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Zelandeth

Zel's Motoring Adventures...Lada, Citroen, Mercedes & AC Model 70 - 06/10 - Window Winder Bodge-fest!

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8 minutes ago, LightBulbFun said:

 

hmm they are not from a Reliant of some kind are they?

i know the Reliants of the time also used similar setups

Sadly not, they seem to use the same splined studs as the Mini etc.

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I had a Herald 1200 estate many moons ago. I remember replacing the studs but they were interference/force fit splined type.

Febi Bilstein does a vast range of wheel studs including many which have a threaded fixing. Unfortunately, they are listed against applications and have metric thread sizes rather than giving dimensions. Perhaps one of theirs could be found if yours have metric threads.  Alternatively, assuming you can't find a spare hub with salvageable studs for sale anywhere, could a local machine shop replicate yours for a modest sum?  Studs for normal vehicles seem to be in the £7-£12 range (each).

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It looks like those are general purpose studs fitted into a redrilled fiat? Hub , the other unused wheel bolt holes may be on 98mm pcd with the 2 wheel locating peg holes, possibly fiat 500 wheels may bolt straight on with m12 wheel bolts but that's purely a guess ! 

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The fact that Fiat 126 wheels bolt on rather than using studs (and that's where the trailing arm setup was sourced from) did make me wonder whether some of the existing holes might be for metric wheel bolts.

One of the smaller threaded holes is definitely metric - had a bolt in there earlier to help stop the hub rotating when I was trying to unscrew stuff.

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3 minutes ago, LightBulbFun said:

it does rather look like they just took normal off the shelf Fiat 500/126 hub, and then drilled them for 4x100 studs after the fact

 

image.thumb.png.bdc0a56bc217f94f721867756a747936.png

 

(I wonder what the 2 smaller holes are for?)

I'd have sworn that they would have been imperial thread but when you think about it, as they bought in the transmission, it's odds on that it will be metric. 

Or is that the clue, the existing holes ARE metric, but that being British, they drilled and tapped imperial holes in the flange to take standard UK treaded studs, which to me, would make sense back on the 70's. And the small holes will be for holding on the drum in it's original application.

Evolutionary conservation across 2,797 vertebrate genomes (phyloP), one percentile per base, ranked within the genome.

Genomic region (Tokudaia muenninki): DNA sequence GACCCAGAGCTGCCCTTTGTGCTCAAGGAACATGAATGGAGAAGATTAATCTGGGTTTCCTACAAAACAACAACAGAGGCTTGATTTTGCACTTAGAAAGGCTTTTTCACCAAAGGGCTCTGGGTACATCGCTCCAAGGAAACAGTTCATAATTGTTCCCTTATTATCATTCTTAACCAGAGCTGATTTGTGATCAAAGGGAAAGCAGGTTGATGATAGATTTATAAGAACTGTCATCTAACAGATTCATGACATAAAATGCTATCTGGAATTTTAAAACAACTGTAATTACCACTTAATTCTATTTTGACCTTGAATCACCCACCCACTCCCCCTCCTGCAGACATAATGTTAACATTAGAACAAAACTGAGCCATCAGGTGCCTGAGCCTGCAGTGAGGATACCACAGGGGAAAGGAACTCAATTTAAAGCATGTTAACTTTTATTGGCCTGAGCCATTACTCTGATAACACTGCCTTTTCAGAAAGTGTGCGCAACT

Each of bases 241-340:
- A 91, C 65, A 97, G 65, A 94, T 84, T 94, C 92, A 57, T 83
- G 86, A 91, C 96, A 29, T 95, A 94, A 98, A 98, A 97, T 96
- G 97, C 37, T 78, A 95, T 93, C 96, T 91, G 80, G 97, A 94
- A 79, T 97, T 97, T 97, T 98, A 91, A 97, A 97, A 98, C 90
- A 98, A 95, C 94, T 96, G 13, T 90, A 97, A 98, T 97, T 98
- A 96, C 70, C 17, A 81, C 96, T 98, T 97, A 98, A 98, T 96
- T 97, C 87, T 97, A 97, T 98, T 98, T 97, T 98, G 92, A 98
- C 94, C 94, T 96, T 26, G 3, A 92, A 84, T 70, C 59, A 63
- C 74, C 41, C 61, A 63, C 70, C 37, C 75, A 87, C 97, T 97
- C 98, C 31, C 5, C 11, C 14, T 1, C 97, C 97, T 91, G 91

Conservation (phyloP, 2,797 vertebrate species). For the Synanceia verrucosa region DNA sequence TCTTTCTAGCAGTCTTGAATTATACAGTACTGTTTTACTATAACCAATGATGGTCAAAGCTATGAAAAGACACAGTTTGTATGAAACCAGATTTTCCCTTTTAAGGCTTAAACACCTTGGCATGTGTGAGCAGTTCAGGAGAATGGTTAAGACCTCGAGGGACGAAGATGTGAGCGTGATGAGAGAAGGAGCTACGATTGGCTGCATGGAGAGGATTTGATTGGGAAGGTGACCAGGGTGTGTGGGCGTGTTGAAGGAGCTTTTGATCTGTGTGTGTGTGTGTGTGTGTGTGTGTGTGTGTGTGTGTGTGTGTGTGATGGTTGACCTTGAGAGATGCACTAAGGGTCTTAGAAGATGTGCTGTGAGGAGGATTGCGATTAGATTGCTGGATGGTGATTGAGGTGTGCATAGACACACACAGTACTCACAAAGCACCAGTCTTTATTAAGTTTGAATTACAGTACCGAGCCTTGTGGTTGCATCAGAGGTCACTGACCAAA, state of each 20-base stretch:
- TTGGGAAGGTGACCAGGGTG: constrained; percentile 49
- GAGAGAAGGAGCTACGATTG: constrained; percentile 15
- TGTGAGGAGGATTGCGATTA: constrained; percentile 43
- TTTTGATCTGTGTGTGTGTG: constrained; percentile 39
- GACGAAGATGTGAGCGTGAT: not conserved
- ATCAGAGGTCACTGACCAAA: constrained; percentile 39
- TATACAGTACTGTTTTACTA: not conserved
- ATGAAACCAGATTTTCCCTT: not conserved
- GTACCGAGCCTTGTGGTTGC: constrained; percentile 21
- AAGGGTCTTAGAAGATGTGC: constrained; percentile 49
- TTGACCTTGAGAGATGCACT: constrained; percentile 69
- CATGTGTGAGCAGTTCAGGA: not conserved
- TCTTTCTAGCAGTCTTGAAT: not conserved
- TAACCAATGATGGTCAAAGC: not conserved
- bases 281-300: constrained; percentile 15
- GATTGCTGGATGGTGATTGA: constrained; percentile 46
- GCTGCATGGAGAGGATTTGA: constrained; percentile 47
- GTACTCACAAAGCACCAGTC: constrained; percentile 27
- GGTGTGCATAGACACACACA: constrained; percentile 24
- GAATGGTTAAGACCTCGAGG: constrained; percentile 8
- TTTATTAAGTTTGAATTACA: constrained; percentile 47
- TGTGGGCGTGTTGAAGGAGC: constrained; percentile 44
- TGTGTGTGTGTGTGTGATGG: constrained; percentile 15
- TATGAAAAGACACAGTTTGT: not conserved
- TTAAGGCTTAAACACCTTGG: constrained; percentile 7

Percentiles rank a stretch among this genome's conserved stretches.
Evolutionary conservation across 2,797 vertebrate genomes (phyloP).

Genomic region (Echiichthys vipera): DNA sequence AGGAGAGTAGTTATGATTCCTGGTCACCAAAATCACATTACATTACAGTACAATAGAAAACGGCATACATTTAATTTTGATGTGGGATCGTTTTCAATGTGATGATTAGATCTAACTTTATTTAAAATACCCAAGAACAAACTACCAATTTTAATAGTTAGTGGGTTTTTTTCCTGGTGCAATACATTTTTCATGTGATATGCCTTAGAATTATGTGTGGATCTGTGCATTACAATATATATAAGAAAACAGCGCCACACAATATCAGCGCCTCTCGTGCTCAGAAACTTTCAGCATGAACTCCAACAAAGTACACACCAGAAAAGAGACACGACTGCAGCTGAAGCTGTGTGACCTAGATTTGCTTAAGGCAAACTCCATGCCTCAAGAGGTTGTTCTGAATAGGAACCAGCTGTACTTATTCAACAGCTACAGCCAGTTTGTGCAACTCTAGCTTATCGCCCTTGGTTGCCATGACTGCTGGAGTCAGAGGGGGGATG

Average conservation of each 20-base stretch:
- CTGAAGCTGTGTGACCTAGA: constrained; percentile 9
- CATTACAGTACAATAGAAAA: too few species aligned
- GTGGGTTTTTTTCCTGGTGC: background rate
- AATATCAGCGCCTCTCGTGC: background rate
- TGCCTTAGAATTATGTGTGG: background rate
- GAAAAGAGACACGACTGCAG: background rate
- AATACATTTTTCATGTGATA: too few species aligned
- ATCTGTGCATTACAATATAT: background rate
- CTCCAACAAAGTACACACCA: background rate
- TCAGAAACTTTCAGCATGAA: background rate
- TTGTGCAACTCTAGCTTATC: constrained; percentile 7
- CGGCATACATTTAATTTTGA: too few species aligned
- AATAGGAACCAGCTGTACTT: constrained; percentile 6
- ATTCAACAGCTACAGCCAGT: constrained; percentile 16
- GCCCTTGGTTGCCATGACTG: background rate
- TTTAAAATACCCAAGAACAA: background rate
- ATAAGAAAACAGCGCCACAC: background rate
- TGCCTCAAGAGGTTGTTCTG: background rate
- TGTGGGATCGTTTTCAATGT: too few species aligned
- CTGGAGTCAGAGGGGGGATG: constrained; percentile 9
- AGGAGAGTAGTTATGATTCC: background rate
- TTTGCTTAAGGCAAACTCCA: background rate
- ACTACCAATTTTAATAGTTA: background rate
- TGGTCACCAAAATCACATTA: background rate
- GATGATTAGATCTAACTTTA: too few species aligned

My suggestion would be get a set of metric wheel nuts thats the correct size and length, and a couple of small screws to hold the drum on.

As an aside, what size socket did they / you use to get the nuts off, and has it an imperial equivalent?

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2 minutes ago, busmansholiday said:

I'd have sworn that they would have been imperial thread but when you think about it, as they bought in the transmission, it's odds on that it will be metric. 

Or is that the clue, the existing holes ARE metric, but that being British, they drilled and tapped imperial holes in the flange to take standard UK treaded studs, which to me, would make sense back on the 70's. And the small holes will be for holding on the drum in it's original application.

My suggestion would be get a set of metric wheel nuts thats the correct size and length, and a couple of small screws to hold the drum on.

As an aside, what size socket did they / you use to get the nuts off, and has it an imperial equivalent?

well the above picture is of (supposedly) a Model 70 hub, you can see the 4x100 studs like on TPA, but you can also see the 4 holes that would of been for the Fiat wheels plus the 2 smaller holes

The Gearbox was actually one of the few things on the Model 70 that was not brought in :) but the suspension/diff is all Fiat 500/126 bits

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Really wish I still had my box of thread gauges.  They were one of those tools you didn't use hugely often, but saved biblical amounts of head scratching at times like this.